The Anselm Keifer exhibition at The Royal Academy is a must. Monumental, moving, mind-blowing! As Seth Oliver says, Keifer managers

to combine the majestic with the deeply personal. Outside the Academy you are confronted by an intriguing, disturbing, thought-provoking

moving as well as beautiful installation. There are some amazing views through the glass vitrine to the buildings in the courtyard that

offset the whole piece beautifully. The work is timeless and timely as we ourselves look nightly through the vitrine of our T.V. sets at a war-

torn world and question the very nature of man.

 

IMG_4925Photos Diana Baur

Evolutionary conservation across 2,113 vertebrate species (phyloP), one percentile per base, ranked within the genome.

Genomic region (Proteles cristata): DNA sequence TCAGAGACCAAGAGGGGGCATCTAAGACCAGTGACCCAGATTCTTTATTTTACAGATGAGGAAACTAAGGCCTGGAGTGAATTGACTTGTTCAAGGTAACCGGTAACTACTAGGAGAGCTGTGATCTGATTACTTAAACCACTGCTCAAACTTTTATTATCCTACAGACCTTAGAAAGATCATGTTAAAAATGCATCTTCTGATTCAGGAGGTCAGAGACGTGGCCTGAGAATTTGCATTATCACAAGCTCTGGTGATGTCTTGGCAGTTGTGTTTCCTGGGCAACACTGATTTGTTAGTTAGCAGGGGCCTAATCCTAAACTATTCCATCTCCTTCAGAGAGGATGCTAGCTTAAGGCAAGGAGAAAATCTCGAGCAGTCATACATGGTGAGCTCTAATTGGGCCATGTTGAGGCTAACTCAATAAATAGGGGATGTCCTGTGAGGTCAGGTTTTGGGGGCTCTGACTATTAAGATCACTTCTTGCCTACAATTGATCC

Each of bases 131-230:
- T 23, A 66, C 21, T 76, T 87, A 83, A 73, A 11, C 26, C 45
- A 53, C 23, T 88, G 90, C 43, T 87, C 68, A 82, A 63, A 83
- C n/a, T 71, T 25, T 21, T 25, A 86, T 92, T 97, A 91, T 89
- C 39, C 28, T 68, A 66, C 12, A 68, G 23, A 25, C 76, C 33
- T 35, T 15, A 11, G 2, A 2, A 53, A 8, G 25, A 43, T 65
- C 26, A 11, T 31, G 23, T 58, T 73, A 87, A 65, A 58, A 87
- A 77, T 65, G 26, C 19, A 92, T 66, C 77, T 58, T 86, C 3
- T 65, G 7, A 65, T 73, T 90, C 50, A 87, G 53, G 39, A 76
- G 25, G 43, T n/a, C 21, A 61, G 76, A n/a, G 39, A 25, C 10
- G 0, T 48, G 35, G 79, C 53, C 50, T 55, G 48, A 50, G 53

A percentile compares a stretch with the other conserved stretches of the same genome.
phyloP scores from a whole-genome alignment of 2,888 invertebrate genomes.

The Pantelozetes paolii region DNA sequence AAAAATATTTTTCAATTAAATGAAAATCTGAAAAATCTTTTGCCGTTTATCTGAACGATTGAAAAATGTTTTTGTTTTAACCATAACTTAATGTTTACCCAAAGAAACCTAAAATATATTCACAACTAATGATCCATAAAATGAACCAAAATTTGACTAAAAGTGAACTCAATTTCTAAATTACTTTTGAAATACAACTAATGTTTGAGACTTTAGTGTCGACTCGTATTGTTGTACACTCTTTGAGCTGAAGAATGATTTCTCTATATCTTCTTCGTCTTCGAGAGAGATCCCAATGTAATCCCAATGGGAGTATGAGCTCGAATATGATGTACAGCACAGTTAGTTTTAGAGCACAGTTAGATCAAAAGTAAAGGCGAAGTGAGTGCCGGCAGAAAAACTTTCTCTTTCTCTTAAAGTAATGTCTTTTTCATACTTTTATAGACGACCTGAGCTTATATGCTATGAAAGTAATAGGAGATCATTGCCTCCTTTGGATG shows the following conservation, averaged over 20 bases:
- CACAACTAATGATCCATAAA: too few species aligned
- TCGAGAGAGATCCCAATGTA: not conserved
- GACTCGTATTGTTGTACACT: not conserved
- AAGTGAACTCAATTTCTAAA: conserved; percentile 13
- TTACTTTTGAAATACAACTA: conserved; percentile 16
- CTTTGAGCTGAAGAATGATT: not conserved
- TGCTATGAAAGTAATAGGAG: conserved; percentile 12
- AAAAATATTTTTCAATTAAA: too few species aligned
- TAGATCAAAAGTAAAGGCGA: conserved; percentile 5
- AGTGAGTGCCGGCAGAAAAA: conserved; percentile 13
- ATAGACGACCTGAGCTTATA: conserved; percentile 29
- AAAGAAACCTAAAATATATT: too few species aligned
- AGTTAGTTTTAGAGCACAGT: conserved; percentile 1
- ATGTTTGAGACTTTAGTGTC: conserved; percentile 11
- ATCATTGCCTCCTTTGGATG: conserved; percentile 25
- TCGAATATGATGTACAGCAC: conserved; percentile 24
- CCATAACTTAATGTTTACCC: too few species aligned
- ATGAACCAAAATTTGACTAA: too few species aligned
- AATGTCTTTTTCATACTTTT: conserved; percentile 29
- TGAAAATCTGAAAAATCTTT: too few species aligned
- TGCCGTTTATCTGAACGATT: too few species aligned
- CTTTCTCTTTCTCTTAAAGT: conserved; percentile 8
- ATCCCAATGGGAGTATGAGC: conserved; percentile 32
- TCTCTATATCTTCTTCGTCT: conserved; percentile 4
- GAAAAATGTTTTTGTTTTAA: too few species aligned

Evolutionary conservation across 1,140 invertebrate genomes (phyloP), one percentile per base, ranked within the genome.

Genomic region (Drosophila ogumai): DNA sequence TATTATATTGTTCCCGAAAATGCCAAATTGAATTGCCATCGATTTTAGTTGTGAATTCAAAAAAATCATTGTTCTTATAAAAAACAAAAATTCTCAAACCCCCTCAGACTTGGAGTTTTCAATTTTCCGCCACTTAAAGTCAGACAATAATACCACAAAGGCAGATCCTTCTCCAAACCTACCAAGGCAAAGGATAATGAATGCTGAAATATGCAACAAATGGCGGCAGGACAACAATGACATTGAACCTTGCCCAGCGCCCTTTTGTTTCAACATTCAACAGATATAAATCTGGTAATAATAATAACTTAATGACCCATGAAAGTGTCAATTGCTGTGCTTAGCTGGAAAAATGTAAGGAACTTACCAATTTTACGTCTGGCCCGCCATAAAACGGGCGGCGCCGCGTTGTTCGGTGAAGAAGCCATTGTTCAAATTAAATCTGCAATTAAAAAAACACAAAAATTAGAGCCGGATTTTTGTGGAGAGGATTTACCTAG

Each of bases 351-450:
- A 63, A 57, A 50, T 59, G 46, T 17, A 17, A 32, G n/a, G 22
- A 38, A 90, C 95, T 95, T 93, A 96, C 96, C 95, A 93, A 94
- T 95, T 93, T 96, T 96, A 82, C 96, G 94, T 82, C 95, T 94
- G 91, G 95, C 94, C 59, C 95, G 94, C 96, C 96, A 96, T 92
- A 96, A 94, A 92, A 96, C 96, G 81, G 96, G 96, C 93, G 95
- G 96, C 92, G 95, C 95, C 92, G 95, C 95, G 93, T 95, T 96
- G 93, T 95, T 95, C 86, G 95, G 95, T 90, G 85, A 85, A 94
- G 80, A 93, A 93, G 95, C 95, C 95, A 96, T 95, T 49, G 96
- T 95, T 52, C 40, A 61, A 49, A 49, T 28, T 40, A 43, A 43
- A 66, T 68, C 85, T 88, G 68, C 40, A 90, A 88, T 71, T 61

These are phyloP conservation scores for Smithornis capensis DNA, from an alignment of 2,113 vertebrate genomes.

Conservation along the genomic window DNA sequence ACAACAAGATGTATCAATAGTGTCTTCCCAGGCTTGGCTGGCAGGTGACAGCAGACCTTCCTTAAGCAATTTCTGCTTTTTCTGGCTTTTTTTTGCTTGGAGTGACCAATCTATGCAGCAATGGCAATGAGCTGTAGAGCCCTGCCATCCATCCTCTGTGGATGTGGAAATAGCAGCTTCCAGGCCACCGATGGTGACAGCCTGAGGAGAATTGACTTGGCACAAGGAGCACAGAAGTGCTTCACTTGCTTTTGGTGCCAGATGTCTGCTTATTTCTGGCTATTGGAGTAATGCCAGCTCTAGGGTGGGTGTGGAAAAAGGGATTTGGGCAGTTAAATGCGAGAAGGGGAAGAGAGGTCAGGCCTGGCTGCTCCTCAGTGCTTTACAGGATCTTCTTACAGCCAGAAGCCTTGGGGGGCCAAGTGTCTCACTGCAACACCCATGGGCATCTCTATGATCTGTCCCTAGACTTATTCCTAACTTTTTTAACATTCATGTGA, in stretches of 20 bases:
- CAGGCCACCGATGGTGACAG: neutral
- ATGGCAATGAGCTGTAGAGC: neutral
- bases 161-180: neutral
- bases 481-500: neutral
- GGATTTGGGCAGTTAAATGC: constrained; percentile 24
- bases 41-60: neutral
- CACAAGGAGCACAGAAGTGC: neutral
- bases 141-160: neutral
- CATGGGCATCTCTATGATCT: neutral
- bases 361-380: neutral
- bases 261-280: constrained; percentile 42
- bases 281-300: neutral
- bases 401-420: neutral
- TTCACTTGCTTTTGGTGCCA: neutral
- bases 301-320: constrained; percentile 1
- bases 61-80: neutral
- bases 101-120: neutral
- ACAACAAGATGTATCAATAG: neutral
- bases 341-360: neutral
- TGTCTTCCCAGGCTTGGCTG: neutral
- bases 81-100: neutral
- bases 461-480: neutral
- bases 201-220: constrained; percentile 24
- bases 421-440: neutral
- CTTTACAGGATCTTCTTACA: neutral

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After years of study, Khlebnikov concluded that a major sea battle took place every 317 years, or multiples thereof. Kiefer celebrates this heroic and ludicrous activity with a work that is both monument and anti-monument. Measuring almost 17 metres in total and consisting of two large glass vitrines, Kiefer creates a transparent, reflective sea-scape in three dimensions that calls to mind the Romantic sublime of painters from JMW Turner to Caspar David Friedrich. Kiefer uses the frames of the vitrines to stage a mysterious drama, in which viewers, seeing each other and their own reflections, become participants.

Inside the exhibition you are treated to some monumental works, such as the photograph of the one below, found on the internet. There is

just no substitute for seeing the work “in the flesh”

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